Someone more familiar with Wetherill family history than I posted more than you probably want to know about the family on the internet:

    Companies founded by the first Samuel Wetherill (Samuel I, 1736-1816) supplied the colonists, the Continental Army, and the first Americans with cloth, dyes, chemicals, and white lead. These enterprises helped fuel the economic growth of Philadelphia and the surrounding region. Later generations of Wetherills were industrialists, community leaders, and scientists. John Price Wetherill (1794-1853) was vice-president of the Academy of Natural Sciences from 1834 to 1853, a time when it was involved in the century’s great exploring expeditions and when the discovery of extensive mineral deposits of Pennsylvania and New Jersey heralded the beginning of American mineralogy. Samuel Wetherill II (1821-1890) conducted experiments on regional zinc deposits that led to his invention of a method for producing white zinc (zinc oxide) from zinc ore, an advance that by improving paint production and reducing production costs, facilitated the development of ready-made paints in the late-1800s.

    During the American building boom of the early 1800s, wood was the great building material, for it was plentiful cheap, and easy to shape. The paint used to cover and slow its deterioration, however, was expensive, uneven in color, and had to be hand-mixed prior to use. The two main ingredients were linseed oil and white lead, which carried the color. By the 1840s, Wetherhill and Brothers could no longer keep up with the demand for paint chemicals. And it was this shortage that drove Samuel Wetherill II to develop zinc oxide as a less expensive and non-toxic substitute for white lead.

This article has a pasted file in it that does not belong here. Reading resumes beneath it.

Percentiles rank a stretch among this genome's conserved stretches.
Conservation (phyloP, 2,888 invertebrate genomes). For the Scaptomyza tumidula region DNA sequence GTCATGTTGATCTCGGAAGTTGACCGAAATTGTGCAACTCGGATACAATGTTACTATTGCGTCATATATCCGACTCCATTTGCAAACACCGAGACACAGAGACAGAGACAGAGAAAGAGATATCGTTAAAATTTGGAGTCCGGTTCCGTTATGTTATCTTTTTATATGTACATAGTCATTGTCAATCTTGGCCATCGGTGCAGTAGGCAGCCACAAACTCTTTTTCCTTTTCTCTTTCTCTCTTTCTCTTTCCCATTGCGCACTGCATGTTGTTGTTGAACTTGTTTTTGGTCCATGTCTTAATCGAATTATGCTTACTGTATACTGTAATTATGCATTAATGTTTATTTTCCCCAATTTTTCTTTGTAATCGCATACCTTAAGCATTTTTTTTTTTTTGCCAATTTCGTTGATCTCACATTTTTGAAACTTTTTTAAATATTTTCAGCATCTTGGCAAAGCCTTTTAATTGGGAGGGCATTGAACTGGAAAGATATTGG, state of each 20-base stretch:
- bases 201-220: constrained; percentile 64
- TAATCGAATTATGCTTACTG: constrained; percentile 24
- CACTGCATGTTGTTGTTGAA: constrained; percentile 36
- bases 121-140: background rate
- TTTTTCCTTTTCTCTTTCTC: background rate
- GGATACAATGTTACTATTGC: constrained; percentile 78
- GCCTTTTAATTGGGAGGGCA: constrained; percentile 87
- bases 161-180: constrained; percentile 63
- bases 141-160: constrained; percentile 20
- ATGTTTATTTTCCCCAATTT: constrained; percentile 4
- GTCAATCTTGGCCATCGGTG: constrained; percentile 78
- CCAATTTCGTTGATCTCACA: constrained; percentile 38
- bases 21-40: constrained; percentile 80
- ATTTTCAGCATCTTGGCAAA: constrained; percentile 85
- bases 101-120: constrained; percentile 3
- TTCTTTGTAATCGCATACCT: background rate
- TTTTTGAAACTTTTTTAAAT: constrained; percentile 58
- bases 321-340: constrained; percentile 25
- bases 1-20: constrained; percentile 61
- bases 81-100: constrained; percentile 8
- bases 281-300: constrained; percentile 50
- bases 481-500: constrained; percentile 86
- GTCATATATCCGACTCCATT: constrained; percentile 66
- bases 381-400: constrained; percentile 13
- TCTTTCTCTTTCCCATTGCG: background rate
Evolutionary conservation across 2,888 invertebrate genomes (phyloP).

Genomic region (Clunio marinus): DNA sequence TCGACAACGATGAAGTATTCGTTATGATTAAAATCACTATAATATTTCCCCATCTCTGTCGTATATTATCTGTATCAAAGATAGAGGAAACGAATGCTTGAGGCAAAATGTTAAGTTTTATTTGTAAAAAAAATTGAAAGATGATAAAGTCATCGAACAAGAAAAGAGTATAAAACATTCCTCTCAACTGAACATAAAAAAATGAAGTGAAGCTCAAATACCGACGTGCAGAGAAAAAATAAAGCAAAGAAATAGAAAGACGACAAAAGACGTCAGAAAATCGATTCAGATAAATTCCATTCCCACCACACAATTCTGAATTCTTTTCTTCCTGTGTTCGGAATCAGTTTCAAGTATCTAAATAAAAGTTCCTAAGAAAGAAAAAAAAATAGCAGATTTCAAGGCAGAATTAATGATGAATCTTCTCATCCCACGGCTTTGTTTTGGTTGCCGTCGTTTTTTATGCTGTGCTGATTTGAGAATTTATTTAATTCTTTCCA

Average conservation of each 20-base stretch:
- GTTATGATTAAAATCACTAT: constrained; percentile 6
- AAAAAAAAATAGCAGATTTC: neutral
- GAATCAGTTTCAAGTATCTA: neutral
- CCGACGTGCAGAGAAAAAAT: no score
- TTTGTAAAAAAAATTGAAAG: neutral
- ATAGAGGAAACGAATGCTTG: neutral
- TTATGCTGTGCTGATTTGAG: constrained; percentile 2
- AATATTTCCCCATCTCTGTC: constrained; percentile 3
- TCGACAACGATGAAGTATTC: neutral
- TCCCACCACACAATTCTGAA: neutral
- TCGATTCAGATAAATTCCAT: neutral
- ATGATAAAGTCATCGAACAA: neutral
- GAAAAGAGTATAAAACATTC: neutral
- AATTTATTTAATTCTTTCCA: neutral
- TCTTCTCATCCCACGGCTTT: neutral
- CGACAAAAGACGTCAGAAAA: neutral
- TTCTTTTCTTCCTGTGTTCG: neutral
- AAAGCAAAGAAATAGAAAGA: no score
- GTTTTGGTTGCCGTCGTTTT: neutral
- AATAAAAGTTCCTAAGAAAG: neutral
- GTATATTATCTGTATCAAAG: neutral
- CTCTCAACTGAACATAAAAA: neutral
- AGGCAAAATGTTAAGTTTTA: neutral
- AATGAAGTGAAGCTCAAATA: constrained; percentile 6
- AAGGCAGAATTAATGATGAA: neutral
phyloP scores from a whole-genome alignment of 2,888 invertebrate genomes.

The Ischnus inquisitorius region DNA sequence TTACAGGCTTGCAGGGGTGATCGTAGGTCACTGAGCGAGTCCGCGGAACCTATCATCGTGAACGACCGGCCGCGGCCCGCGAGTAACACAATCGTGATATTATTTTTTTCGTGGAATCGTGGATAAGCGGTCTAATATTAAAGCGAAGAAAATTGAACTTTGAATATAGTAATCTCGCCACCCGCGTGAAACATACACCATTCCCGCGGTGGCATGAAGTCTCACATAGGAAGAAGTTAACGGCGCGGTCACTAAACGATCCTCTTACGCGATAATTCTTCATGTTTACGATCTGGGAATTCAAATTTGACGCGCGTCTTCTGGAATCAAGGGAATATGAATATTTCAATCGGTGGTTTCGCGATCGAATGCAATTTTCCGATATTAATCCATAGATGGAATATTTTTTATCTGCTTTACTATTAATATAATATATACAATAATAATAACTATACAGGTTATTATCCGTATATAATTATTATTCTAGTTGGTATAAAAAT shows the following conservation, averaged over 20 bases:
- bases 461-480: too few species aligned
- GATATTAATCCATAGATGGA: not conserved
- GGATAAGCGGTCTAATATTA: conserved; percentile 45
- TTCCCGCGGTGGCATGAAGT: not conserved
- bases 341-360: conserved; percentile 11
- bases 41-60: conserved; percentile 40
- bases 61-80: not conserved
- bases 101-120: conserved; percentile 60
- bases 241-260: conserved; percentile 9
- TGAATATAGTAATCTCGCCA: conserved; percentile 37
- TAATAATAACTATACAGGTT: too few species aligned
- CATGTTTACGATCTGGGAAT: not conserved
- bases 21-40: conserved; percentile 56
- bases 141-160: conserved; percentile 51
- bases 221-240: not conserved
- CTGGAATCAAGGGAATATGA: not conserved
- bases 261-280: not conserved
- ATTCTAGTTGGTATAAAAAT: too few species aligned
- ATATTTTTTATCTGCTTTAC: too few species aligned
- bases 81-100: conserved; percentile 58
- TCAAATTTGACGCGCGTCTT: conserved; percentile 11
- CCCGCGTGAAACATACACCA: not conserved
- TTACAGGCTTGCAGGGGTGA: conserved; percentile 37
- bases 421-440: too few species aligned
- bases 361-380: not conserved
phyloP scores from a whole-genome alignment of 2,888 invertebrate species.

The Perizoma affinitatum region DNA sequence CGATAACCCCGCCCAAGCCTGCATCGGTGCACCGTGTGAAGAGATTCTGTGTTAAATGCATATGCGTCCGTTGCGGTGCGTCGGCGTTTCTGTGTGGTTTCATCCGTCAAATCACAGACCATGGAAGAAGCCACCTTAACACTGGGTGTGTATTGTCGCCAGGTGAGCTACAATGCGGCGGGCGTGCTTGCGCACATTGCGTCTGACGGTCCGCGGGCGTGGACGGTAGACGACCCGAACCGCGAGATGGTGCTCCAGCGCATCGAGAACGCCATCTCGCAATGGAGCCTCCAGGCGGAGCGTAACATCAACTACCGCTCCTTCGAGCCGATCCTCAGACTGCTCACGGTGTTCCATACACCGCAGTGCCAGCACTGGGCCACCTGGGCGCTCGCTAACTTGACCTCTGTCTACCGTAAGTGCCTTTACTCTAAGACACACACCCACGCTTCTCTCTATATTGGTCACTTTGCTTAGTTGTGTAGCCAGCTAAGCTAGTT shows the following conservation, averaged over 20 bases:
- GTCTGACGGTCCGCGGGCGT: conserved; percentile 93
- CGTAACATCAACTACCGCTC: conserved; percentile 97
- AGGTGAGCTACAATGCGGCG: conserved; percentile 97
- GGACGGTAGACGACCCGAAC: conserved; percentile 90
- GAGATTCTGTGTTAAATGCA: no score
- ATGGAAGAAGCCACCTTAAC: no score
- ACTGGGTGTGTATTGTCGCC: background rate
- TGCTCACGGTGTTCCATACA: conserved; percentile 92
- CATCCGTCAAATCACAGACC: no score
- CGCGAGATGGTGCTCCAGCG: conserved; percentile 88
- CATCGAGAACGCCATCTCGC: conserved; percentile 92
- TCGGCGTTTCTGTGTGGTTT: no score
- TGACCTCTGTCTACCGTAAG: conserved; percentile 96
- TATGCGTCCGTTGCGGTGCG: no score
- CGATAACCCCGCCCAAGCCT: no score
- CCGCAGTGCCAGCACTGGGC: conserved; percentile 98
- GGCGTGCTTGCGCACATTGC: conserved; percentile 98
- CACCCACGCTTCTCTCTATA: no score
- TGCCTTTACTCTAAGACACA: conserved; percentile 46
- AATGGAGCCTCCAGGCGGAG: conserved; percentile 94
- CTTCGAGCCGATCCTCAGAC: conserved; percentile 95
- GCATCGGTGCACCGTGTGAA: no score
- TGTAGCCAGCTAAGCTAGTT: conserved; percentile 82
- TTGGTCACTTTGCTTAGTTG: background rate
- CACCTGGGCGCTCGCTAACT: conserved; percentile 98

Samuel II – the first Samuel’s great grandson – received his education in Philadelphia’s public schools and at the University of Pennsylvania before entering the family business in 1845. A skilled chemist, he there began his experiments with zinc ore to determine its suitability as a white lead substitute. In 1850, Wetherill went to work for the New Jersey Zinc Company and in 1852 developed a process to extract white zinc (zinc oxide) directly from zinc ore by heating a mixture of ore and anthracite coal.